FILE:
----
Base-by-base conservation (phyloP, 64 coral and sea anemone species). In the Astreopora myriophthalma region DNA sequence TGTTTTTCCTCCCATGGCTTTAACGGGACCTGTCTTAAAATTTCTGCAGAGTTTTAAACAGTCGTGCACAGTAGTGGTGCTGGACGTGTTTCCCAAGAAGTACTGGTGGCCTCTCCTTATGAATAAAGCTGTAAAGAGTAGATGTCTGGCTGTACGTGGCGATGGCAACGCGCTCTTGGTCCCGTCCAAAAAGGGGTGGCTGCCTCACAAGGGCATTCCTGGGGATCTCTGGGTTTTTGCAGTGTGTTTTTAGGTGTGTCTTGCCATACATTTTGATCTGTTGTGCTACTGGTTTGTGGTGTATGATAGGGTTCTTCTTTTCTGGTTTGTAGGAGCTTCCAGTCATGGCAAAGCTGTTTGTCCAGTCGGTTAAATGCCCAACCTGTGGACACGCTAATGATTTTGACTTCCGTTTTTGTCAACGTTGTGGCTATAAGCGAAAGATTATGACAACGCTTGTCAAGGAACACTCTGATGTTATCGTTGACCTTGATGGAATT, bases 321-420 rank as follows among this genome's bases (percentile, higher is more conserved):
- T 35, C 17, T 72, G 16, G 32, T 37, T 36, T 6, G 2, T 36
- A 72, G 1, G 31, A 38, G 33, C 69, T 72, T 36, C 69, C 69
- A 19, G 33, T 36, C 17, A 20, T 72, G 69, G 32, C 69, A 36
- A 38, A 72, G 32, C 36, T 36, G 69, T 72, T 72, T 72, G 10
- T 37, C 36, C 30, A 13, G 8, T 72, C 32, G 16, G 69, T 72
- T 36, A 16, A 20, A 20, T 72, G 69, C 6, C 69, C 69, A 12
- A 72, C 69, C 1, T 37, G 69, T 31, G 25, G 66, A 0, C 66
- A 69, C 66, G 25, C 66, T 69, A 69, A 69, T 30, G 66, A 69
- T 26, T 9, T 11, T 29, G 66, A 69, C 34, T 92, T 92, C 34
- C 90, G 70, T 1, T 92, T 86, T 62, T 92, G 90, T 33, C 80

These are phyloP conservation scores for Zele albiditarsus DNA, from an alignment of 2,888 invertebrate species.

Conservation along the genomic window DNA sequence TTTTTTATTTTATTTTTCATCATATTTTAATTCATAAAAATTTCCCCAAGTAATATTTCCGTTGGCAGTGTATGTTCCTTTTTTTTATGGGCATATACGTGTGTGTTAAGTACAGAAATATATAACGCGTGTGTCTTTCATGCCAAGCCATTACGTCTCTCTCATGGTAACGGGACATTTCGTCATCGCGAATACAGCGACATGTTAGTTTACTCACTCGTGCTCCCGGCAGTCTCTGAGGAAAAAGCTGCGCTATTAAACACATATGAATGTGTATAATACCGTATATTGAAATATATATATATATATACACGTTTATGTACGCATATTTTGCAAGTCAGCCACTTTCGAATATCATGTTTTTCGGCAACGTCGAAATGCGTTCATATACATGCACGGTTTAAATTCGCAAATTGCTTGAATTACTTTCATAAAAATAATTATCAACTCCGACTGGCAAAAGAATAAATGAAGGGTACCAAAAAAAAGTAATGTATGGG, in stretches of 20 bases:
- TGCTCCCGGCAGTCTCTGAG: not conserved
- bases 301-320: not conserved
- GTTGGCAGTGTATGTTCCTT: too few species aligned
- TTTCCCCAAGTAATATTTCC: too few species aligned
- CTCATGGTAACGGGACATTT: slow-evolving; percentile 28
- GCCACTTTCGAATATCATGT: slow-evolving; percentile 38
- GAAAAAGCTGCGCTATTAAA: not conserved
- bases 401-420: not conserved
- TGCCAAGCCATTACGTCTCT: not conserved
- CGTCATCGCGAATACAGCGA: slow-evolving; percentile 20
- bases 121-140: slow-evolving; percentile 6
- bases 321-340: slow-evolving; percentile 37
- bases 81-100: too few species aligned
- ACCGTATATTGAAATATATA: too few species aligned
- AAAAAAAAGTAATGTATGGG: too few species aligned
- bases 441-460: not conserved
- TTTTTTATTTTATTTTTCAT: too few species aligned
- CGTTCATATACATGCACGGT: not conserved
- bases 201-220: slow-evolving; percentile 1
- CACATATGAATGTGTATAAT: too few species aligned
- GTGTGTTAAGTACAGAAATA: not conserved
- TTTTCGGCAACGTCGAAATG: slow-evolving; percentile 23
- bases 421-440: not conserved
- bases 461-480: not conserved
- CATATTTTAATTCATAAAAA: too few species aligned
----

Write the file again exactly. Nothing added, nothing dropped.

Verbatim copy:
Base-by-base conservation (phyloP, 64 coral and sea anemone species). In the Astreopora myriophthalma region DNA sequence TGTTTTTCCTCCCATGGCTTTAACGGGACCTGTCTTAAAATTTCTGCAGAGTTTTAAACAGTCGTGCACAGTAGTGGTGCTGGACGTGTTTCCCAAGAAGTACTGGTGGCCTCTCCTTATGAATAAAGCTGTAAAGAGTAGATGTCTGGCTGTACGTGGCGATGGCAACGCGCTCTTGGTCCCGTCCAAAAAGGGGTGGCTGCCTCACAAGGGCATTCCTGGGGATCTCTGGGTTTTTGCAGTGTGTTTTTAGGTGTGTCTTGCCATACATTTTGATCTGTTGTGCTACTGGTTTGTGGTGTATGATAGGGTTCTTCTTTTCTGGTTTGTAGGAGCTTCCAGTCATGGCAAAGCTGTTTGTCCAGTCGGTTAAATGCCCAACCTGTGGACACGCTAATGATTTTGACTTCCGTTTTTGTCAACGTTGTGGCTATAAGCGAAAGATTATGACAACGCTTGTCAAGGAACACTCTGATGTTATCGTTGACCTTGATGGAATT, bases 321-420 rank as follows among this genome's bases (percentile, higher is more conserved):
- T 35, C 17, T 72, G 16, G 32, T 37, T 36, T 6, G 2, T 36
- A 72, G 1, G 31, A 38, G 33, C 69, T 72, T 36, C 69, C 69
- A 19, G 33, T 36, C 17, A 20, T 72, G 69, G 32, C 69, A 36
- A 38, A 72, G 32, C 36, T 36, G 69, T 72, T 72, T 72, G 10
- T 37, C 36, C 30, A 13, G 8, T 72, C 32, G 16, G 69, T 72
- T 36, A 16, A 20, A 20, T 72, G 69, C 6, C 69, C 69, A 12
- A 72, C 69, C 1, T 37, G 69, T 31, G 25, G 66, A 0, C 66
- A 69, C 66, G 25, C 66, T 69, A 69, A 69, T 30, G 66, A 69
- T 26, T 9, T 11, T 29, G 66, A 69, C 34, T 92, T 92, C 34
- C 90, G 70, T 1, T 92, T 86, T 62, T 92, G 90, T 33, C 80

These are phyloP conservation scores for Zele albiditarsus DNA, from an alignment of 2,888 invertebrate species.

Conservation along the genomic window DNA sequence TTTTTTATTTTATTTTTCATCATATTTTAATTCATAAAAATTTCCCCAAGTAATATTTCCGTTGGCAGTGTATGTTCCTTTTTTTTATGGGCATATACGTGTGTGTTAAGTACAGAAATATATAACGCGTGTGTCTTTCATGCCAAGCCATTACGTCTCTCTCATGGTAACGGGACATTTCGTCATCGCGAATACAGCGACATGTTAGTTTACTCACTCGTGCTCCCGGCAGTCTCTGAGGAAAAAGCTGCGCTATTAAACACATATGAATGTGTATAATACCGTATATTGAAATATATATATATATATACACGTTTATGTACGCATATTTTGCAAGTCAGCCACTTTCGAATATCATGTTTTTCGGCAACGTCGAAATGCGTTCATATACATGCACGGTTTAAATTCGCAAATTGCTTGAATTACTTTCATAAAAATAATTATCAACTCCGACTGGCAAAAGAATAAATGAAGGGTACCAAAAAAAAGTAATGTATGGG, in stretches of 20 bases:
- TGCTCCCGGCAGTCTCTGAG: not conserved
- bases 301-320: not conserved
- GTTGGCAGTGTATGTTCCTT: too few species aligned
- TTTCCCCAAGTAATATTTCC: too few species aligned
- CTCATGGTAACGGGACATTT: slow-evolving; percentile 28
- GCCACTTTCGAATATCATGT: slow-evolving; percentile 38
- GAAAAAGCTGCGCTATTAAA: not conserved
- bases 401-420: not conserved
- TGCCAAGCCATTACGTCTCT: not conserved
- CGTCATCGCGAATACAGCGA: slow-evolving; percentile 20
- bases 121-140: slow-evolving; percentile 6
- bases 321-340: slow-evolving; percentile 37
- bases 81-100: too few species aligned
- ACCGTATATTGAAATATATA: too few species aligned
- AAAAAAAAGTAATGTATGGG: too few species aligned
- bases 441-460: not conserved
- TTTTTTATTTTATTTTTCAT: too few species aligned
- CGTTCATATACATGCACGGT: not conserved
- bases 201-220: slow-evolving; percentile 1
- CACATATGAATGTGTATAAT: too few species aligned
- GTGTGTTAAGTACAGAAATA: not conserved
- TTTTCGGCAACGTCGAAATG: slow-evolving; percentile 23
- bases 421-440: not conserved
- bases 461-480: not conserved
- CATATTTTAATTCATAAAAA: too few species aligned